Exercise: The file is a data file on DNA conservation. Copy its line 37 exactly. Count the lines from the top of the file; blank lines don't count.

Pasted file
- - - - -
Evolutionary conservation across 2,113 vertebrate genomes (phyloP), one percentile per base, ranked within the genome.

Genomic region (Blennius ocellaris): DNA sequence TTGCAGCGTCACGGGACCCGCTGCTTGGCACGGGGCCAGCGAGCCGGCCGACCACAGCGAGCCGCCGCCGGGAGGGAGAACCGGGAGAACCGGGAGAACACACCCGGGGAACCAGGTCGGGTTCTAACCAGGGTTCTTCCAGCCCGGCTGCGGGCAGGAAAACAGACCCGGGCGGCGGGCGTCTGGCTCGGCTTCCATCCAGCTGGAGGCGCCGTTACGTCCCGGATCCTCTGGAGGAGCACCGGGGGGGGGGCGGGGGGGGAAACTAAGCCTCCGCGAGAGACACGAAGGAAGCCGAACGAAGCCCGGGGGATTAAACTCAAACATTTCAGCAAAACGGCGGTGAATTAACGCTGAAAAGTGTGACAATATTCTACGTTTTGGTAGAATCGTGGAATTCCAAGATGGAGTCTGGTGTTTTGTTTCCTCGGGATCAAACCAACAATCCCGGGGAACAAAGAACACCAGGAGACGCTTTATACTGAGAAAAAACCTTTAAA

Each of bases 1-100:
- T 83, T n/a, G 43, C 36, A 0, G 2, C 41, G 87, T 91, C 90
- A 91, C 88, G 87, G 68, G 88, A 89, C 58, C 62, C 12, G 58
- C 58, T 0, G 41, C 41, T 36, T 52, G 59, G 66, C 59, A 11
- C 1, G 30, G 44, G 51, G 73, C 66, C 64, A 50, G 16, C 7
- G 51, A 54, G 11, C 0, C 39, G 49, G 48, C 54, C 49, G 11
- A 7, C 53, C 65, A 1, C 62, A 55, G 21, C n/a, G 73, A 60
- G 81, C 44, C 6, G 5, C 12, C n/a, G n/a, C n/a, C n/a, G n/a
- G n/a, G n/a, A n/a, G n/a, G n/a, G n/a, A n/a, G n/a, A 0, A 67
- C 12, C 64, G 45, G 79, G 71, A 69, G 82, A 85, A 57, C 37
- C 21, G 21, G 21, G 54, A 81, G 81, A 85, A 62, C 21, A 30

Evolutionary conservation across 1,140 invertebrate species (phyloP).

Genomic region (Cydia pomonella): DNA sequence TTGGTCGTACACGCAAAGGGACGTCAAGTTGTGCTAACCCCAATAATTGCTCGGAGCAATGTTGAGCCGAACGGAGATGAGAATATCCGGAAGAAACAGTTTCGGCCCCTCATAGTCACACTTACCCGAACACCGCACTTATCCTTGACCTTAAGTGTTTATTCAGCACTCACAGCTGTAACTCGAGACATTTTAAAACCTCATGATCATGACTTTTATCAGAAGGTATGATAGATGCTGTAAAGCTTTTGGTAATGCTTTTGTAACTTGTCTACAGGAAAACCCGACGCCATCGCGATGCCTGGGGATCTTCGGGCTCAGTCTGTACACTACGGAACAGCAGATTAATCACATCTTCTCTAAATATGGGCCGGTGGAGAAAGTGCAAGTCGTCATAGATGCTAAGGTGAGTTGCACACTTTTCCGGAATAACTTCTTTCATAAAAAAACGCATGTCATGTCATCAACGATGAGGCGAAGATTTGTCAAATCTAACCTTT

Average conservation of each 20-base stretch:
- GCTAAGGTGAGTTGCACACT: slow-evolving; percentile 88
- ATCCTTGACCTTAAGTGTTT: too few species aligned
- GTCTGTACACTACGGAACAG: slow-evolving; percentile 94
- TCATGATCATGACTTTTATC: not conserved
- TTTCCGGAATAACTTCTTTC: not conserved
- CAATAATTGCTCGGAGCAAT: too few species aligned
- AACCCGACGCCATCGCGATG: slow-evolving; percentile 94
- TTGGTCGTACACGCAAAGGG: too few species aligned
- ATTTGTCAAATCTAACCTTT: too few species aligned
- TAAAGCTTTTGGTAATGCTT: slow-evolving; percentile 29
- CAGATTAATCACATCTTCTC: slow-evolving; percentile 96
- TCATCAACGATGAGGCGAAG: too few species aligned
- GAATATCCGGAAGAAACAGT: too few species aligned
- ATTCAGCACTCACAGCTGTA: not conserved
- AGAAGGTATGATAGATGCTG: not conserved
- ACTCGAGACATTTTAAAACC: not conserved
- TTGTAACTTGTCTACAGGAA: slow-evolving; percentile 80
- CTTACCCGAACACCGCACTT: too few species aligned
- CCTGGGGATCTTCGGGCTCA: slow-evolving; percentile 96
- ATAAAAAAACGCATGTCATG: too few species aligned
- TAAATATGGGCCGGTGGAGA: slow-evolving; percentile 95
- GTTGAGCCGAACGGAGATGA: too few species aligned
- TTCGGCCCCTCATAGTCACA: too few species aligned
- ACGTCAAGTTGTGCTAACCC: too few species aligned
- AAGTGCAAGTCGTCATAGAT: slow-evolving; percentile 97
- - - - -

- TAAATATGGGCCGGTGGAGA: slow-evolving; percentile 95